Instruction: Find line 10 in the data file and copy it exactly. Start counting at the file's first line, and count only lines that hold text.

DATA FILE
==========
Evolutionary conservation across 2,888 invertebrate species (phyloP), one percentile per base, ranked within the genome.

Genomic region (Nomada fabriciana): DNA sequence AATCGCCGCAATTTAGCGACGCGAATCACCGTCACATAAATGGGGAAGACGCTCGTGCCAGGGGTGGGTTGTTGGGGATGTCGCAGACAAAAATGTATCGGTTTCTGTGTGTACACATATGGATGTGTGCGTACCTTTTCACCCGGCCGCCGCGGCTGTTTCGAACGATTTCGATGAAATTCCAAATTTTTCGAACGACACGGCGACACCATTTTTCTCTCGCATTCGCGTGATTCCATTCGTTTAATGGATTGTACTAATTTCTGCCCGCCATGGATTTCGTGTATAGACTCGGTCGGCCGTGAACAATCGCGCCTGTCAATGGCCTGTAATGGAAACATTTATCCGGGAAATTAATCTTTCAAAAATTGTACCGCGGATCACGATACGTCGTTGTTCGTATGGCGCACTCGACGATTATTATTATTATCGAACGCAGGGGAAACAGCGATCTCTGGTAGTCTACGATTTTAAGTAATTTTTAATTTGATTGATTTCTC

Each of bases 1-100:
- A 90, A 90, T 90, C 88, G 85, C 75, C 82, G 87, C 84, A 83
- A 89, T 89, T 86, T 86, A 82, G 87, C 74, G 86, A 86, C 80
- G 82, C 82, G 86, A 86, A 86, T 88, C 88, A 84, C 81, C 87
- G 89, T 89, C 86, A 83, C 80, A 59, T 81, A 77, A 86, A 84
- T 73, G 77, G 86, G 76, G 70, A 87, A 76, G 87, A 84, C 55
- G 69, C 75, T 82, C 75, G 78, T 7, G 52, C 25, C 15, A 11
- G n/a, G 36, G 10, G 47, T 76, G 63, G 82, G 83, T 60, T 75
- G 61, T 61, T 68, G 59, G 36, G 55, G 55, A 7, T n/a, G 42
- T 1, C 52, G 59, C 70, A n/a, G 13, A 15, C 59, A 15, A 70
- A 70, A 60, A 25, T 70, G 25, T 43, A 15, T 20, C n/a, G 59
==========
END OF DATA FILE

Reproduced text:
- G n/a, G 36, G 10, G 47, T 76, G 63, G 82, G 83, T 60, T 75